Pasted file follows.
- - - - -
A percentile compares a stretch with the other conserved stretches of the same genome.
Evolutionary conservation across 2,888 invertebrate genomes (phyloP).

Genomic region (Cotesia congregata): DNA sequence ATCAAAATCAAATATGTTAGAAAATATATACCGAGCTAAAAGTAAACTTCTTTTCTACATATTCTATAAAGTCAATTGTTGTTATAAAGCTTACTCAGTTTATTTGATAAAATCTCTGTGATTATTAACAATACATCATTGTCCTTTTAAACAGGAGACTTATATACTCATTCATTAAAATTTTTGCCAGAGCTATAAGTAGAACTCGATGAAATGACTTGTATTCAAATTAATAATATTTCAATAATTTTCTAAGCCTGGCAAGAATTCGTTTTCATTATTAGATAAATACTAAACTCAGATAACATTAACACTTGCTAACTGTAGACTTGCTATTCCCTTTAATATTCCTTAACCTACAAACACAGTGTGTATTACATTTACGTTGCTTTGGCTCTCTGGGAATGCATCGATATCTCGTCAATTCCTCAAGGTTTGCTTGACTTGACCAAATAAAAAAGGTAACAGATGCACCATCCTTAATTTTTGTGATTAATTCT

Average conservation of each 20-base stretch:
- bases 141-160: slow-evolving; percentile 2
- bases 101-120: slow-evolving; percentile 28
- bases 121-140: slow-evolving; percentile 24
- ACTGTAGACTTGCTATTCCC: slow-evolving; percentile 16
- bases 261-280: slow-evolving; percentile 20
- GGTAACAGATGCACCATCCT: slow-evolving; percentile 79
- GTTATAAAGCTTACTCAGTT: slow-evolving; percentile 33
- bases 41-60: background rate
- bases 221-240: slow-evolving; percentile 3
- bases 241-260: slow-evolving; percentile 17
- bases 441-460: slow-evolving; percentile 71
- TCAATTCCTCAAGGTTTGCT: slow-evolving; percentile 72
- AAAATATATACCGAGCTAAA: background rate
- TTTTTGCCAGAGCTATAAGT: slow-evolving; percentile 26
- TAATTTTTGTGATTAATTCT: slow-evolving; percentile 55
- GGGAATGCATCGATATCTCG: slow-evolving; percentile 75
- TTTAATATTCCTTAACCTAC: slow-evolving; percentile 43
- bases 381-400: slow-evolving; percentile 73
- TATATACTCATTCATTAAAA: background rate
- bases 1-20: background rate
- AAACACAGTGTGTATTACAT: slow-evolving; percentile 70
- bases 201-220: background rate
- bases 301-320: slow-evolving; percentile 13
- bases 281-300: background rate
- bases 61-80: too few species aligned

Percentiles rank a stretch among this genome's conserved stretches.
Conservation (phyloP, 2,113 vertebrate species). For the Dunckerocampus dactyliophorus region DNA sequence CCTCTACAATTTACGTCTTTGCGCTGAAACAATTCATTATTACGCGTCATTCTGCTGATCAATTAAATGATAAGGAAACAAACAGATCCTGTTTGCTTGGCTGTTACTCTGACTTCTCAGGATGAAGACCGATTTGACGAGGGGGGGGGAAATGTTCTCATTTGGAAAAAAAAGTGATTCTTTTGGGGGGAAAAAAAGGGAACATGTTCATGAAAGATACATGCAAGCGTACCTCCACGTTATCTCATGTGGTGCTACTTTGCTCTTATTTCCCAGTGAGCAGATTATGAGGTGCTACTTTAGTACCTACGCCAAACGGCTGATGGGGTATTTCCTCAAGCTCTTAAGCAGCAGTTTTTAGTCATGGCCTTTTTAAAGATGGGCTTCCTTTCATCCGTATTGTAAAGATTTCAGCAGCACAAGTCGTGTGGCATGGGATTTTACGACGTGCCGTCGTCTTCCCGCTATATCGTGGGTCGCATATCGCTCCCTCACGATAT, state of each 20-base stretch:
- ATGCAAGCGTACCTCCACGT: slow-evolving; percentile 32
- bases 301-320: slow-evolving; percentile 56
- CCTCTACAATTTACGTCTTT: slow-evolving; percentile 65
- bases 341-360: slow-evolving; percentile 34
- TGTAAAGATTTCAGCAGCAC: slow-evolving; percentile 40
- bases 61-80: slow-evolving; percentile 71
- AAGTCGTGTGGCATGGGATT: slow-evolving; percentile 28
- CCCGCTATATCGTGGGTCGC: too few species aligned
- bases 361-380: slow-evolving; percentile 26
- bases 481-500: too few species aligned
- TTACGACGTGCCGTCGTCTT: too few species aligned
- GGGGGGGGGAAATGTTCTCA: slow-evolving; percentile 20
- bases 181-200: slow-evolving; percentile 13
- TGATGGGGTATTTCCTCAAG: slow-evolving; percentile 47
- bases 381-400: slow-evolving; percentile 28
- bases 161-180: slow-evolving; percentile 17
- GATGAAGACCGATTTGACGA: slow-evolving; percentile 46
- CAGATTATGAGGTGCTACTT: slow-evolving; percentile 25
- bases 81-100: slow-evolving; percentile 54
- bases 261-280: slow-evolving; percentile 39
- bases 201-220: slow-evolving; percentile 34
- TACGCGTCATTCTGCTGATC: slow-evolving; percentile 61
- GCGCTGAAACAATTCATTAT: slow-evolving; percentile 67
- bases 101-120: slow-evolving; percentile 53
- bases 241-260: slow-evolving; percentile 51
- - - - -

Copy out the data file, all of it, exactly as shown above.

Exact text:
A percentile compares a stretch with the other conserved stretches of the same genome.
Evolutionary conservation across 2,888 invertebrate genomes (phyloP).

Genomic region (Cotesia congregata): DNA sequence ATCAAAATCAAATATGTTAGAAAATATATACCGAGCTAAAAGTAAACTTCTTTTCTACATATTCTATAAAGTCAATTGTTGTTATAAAGCTTACTCAGTTTATTTGATAAAATCTCTGTGATTATTAACAATACATCATTGTCCTTTTAAACAGGAGACTTATATACTCATTCATTAAAATTTTTGCCAGAGCTATAAGTAGAACTCGATGAAATGACTTGTATTCAAATTAATAATATTTCAATAATTTTCTAAGCCTGGCAAGAATTCGTTTTCATTATTAGATAAATACTAAACTCAGATAACATTAACACTTGCTAACTGTAGACTTGCTATTCCCTTTAATATTCCTTAACCTACAAACACAGTGTGTATTACATTTACGTTGCTTTGGCTCTCTGGGAATGCATCGATATCTCGTCAATTCCTCAAGGTTTGCTTGACTTGACCAAATAAAAAAGGTAACAGATGCACCATCCTTAATTTTTGTGATTAATTCT

Average conservation of each 20-base stretch:
- bases 141-160: slow-evolving; percentile 2
- bases 101-120: slow-evolving; percentile 28
- bases 121-140: slow-evolving; percentile 24
- ACTGTAGACTTGCTATTCCC: slow-evolving; percentile 16
- bases 261-280: slow-evolving; percentile 20
- GGTAACAGATGCACCATCCT: slow-evolving; percentile 79
- GTTATAAAGCTTACTCAGTT: slow-evolving; percentile 33
- bases 41-60: background rate
- bases 221-240: slow-evolving; percentile 3
- bases 241-260: slow-evolving; percentile 17
- bases 441-460: slow-evolving; percentile 71
- TCAATTCCTCAAGGTTTGCT: slow-evolving; percentile 72
- AAAATATATACCGAGCTAAA: background rate
- TTTTTGCCAGAGCTATAAGT: slow-evolving; percentile 26
- TAATTTTTGTGATTAATTCT: slow-evolving; percentile 55
- GGGAATGCATCGATATCTCG: slow-evolving; percentile 75
- TTTAATATTCCTTAACCTAC: slow-evolving; percentile 43
- bases 381-400: slow-evolving; percentile 73
- TATATACTCATTCATTAAAA: background rate
- bases 1-20: background rate
- AAACACAGTGTGTATTACAT: slow-evolving; percentile 70
- bases 201-220: background rate
- bases 301-320: slow-evolving; percentile 13
- bases 281-300: background rate
- bases 61-80: too few species aligned

Percentiles rank a stretch among this genome's conserved stretches.
Conservation (phyloP, 2,113 vertebrate species). For the Dunckerocampus dactyliophorus region DNA sequence CCTCTACAATTTACGTCTTTGCGCTGAAACAATTCATTATTACGCGTCATTCTGCTGATCAATTAAATGATAAGGAAACAAACAGATCCTGTTTGCTTGGCTGTTACTCTGACTTCTCAGGATGAAGACCGATTTGACGAGGGGGGGGGAAATGTTCTCATTTGGAAAAAAAAGTGATTCTTTTGGGGGGAAAAAAAGGGAACATGTTCATGAAAGATACATGCAAGCGTACCTCCACGTTATCTCATGTGGTGCTACTTTGCTCTTATTTCCCAGTGAGCAGATTATGAGGTGCTACTTTAGTACCTACGCCAAACGGCTGATGGGGTATTTCCTCAAGCTCTTAAGCAGCAGTTTTTAGTCATGGCCTTTTTAAAGATGGGCTTCCTTTCATCCGTATTGTAAAGATTTCAGCAGCACAAGTCGTGTGGCATGGGATTTTACGACGTGCCGTCGTCTTCCCGCTATATCGTGGGTCGCATATCGCTCCCTCACGATAT, state of each 20-base stretch:
- ATGCAAGCGTACCTCCACGT: slow-evolving; percentile 32
- bases 301-320: slow-evolving; percentile 56
- CCTCTACAATTTACGTCTTT: slow-evolving; percentile 65
- bases 341-360: slow-evolving; percentile 34
- TGTAAAGATTTCAGCAGCAC: slow-evolving; percentile 40
- bases 61-80: slow-evolving; percentile 71
- AAGTCGTGTGGCATGGGATT: slow-evolving; percentile 28
- CCCGCTATATCGTGGGTCGC: too few species aligned
- bases 361-380: slow-evolving; percentile 26
- bases 481-500: too few species aligned
- TTACGACGTGCCGTCGTCTT: too few species aligned
- GGGGGGGGGAAATGTTCTCA: slow-evolving; percentile 20
- bases 181-200: slow-evolving; percentile 13
- TGATGGGGTATTTCCTCAAG: slow-evolving; percentile 47
- bases 381-400: slow-evolving; percentile 28
- bases 161-180: slow-evolving; percentile 17
- GATGAAGACCGATTTGACGA: slow-evolving; percentile 46
- CAGATTATGAGGTGCTACTT: slow-evolving; percentile 25
- bases 81-100: slow-evolving; percentile 54
- bases 261-280: slow-evolving; percentile 39
- bases 201-220: slow-evolving; percentile 34
- TACGCGTCATTCTGCTGATC: slow-evolving; percentile 61
- GCGCTGAAACAATTCATTAT: slow-evolving; percentile 67
- bases 101-120: slow-evolving; percentile 53
- bases 241-260: slow-evolving; percentile 51